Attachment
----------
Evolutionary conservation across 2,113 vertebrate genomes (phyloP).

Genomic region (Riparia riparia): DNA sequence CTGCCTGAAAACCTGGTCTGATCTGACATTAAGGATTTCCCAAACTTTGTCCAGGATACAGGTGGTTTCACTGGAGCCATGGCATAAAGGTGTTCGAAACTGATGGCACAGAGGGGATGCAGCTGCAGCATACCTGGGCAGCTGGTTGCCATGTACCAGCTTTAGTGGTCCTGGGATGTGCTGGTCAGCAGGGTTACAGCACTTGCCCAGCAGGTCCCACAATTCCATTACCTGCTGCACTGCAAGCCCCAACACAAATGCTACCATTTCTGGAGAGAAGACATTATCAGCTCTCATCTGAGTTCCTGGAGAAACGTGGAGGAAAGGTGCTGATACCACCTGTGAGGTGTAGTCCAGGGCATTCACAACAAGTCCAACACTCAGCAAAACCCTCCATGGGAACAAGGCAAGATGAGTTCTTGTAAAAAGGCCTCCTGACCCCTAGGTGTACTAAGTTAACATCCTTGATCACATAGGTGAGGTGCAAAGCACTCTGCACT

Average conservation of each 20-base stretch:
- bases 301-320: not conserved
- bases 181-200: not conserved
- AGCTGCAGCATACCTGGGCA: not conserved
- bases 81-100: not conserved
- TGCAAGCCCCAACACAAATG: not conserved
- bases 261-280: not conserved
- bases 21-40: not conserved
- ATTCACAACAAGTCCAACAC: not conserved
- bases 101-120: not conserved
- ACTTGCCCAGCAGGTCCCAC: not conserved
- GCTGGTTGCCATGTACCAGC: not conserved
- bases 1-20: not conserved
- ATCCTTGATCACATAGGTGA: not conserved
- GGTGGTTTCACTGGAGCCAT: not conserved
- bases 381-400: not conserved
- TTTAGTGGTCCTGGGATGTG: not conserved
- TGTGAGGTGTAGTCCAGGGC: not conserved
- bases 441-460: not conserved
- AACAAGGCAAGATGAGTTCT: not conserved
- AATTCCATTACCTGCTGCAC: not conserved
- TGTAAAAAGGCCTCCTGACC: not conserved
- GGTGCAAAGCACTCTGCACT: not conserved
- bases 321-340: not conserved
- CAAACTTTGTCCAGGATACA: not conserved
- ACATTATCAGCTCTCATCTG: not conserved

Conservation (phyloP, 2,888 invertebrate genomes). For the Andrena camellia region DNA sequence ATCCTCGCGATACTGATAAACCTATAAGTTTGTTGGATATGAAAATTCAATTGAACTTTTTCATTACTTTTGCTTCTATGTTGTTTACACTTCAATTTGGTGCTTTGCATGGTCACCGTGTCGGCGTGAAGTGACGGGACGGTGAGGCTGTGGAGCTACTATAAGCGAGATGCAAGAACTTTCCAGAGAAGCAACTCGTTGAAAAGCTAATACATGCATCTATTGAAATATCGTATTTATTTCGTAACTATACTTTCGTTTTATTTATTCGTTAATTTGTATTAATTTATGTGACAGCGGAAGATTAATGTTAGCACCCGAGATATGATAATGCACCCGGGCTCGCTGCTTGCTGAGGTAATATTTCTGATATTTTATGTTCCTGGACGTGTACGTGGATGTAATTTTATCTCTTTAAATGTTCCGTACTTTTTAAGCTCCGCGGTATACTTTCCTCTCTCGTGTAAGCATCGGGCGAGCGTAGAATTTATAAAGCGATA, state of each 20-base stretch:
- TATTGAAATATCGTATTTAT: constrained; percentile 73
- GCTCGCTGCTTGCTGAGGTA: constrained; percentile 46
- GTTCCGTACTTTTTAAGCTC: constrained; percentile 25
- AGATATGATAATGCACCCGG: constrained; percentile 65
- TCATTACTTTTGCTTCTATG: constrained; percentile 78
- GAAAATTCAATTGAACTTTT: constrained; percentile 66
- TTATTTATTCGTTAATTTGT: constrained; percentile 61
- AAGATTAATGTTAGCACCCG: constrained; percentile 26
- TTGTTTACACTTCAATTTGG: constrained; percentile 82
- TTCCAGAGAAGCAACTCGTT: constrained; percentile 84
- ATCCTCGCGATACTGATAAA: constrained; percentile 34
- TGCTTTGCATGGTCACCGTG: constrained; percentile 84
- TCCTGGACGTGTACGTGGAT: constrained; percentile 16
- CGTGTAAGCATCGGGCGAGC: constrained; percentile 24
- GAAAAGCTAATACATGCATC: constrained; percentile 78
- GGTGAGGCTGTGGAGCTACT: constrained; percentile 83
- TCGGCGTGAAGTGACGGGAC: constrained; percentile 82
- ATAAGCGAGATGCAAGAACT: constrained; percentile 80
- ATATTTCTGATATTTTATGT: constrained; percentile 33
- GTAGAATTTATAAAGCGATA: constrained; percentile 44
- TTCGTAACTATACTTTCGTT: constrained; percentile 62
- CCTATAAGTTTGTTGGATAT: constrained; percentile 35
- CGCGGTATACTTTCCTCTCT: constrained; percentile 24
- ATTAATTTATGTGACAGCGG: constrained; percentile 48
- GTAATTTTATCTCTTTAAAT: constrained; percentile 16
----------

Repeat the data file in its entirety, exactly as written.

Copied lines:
Evolutionary conservation across 2,113 vertebrate genomes (phyloP).

Genomic region (Riparia riparia): DNA sequence CTGCCTGAAAACCTGGTCTGATCTGACATTAAGGATTTCCCAAACTTTGTCCAGGATACAGGTGGTTTCACTGGAGCCATGGCATAAAGGTGTTCGAAACTGATGGCACAGAGGGGATGCAGCTGCAGCATACCTGGGCAGCTGGTTGCCATGTACCAGCTTTAGTGGTCCTGGGATGTGCTGGTCAGCAGGGTTACAGCACTTGCCCAGCAGGTCCCACAATTCCATTACCTGCTGCACTGCAAGCCCCAACACAAATGCTACCATTTCTGGAGAGAAGACATTATCAGCTCTCATCTGAGTTCCTGGAGAAACGTGGAGGAAAGGTGCTGATACCACCTGTGAGGTGTAGTCCAGGGCATTCACAACAAGTCCAACACTCAGCAAAACCCTCCATGGGAACAAGGCAAGATGAGTTCTTGTAAAAAGGCCTCCTGACCCCTAGGTGTACTAAGTTAACATCCTTGATCACATAGGTGAGGTGCAAAGCACTCTGCACT

Average conservation of each 20-base stretch:
- bases 301-320: not conserved
- bases 181-200: not conserved
- AGCTGCAGCATACCTGGGCA: not conserved
- bases 81-100: not conserved
- TGCAAGCCCCAACACAAATG: not conserved
- bases 261-280: not conserved
- bases 21-40: not conserved
- ATTCACAACAAGTCCAACAC: not conserved
- bases 101-120: not conserved
- ACTTGCCCAGCAGGTCCCAC: not conserved
- GCTGGTTGCCATGTACCAGC: not conserved
- bases 1-20: not conserved
- ATCCTTGATCACATAGGTGA: not conserved
- GGTGGTTTCACTGGAGCCAT: not conserved
- bases 381-400: not conserved
- TTTAGTGGTCCTGGGATGTG: not conserved
- TGTGAGGTGTAGTCCAGGGC: not conserved
- bases 441-460: not conserved
- AACAAGGCAAGATGAGTTCT: not conserved
- AATTCCATTACCTGCTGCAC: not conserved
- TGTAAAAAGGCCTCCTGACC: not conserved
- GGTGCAAAGCACTCTGCACT: not conserved
- bases 321-340: not conserved
- CAAACTTTGTCCAGGATACA: not conserved
- ACATTATCAGCTCTCATCTG: not conserved

Conservation (phyloP, 2,888 invertebrate genomes). For the Andrena camellia region DNA sequence ATCCTCGCGATACTGATAAACCTATAAGTTTGTTGGATATGAAAATTCAATTGAACTTTTTCATTACTTTTGCTTCTATGTTGTTTACACTTCAATTTGGTGCTTTGCATGGTCACCGTGTCGGCGTGAAGTGACGGGACGGTGAGGCTGTGGAGCTACTATAAGCGAGATGCAAGAACTTTCCAGAGAAGCAACTCGTTGAAAAGCTAATACATGCATCTATTGAAATATCGTATTTATTTCGTAACTATACTTTCGTTTTATTTATTCGTTAATTTGTATTAATTTATGTGACAGCGGAAGATTAATGTTAGCACCCGAGATATGATAATGCACCCGGGCTCGCTGCTTGCTGAGGTAATATTTCTGATATTTTATGTTCCTGGACGTGTACGTGGATGTAATTTTATCTCTTTAAATGTTCCGTACTTTTTAAGCTCCGCGGTATACTTTCCTCTCTCGTGTAAGCATCGGGCGAGCGTAGAATTTATAAAGCGATA, state of each 20-base stretch:
- TATTGAAATATCGTATTTAT: constrained; percentile 73
- GCTCGCTGCTTGCTGAGGTA: constrained; percentile 46
- GTTCCGTACTTTTTAAGCTC: constrained; percentile 25
- AGATATGATAATGCACCCGG: constrained; percentile 65
- TCATTACTTTTGCTTCTATG: constrained; percentile 78
- GAAAATTCAATTGAACTTTT: constrained; percentile 66
- TTATTTATTCGTTAATTTGT: constrained; percentile 61
- AAGATTAATGTTAGCACCCG: constrained; percentile 26
- TTGTTTACACTTCAATTTGG: constrained; percentile 82
- TTCCAGAGAAGCAACTCGTT: constrained; percentile 84
- ATCCTCGCGATACTGATAAA: constrained; percentile 34
- TGCTTTGCATGGTCACCGTG: constrained; percentile 84
- TCCTGGACGTGTACGTGGAT: constrained; percentile 16
- CGTGTAAGCATCGGGCGAGC: constrained; percentile 24
- GAAAAGCTAATACATGCATC: constrained; percentile 78
- GGTGAGGCTGTGGAGCTACT: constrained; percentile 83
- TCGGCGTGAAGTGACGGGAC: constrained; percentile 82
- ATAAGCGAGATGCAAGAACT: constrained; percentile 80
- ATATTTCTGATATTTTATGT: constrained; percentile 33
- GTAGAATTTATAAAGCGATA: constrained; percentile 44
- TTCGTAACTATACTTTCGTT: constrained; percentile 62
- CCTATAAGTTTGTTGGATAT: constrained; percentile 35
- CGCGGTATACTTTCCTCTCT: constrained; percentile 24
- ATTAATTTATGTGACAGCGG: constrained; percentile 48
- GTAATTTTATCTCTTTAAAT: constrained; percentile 16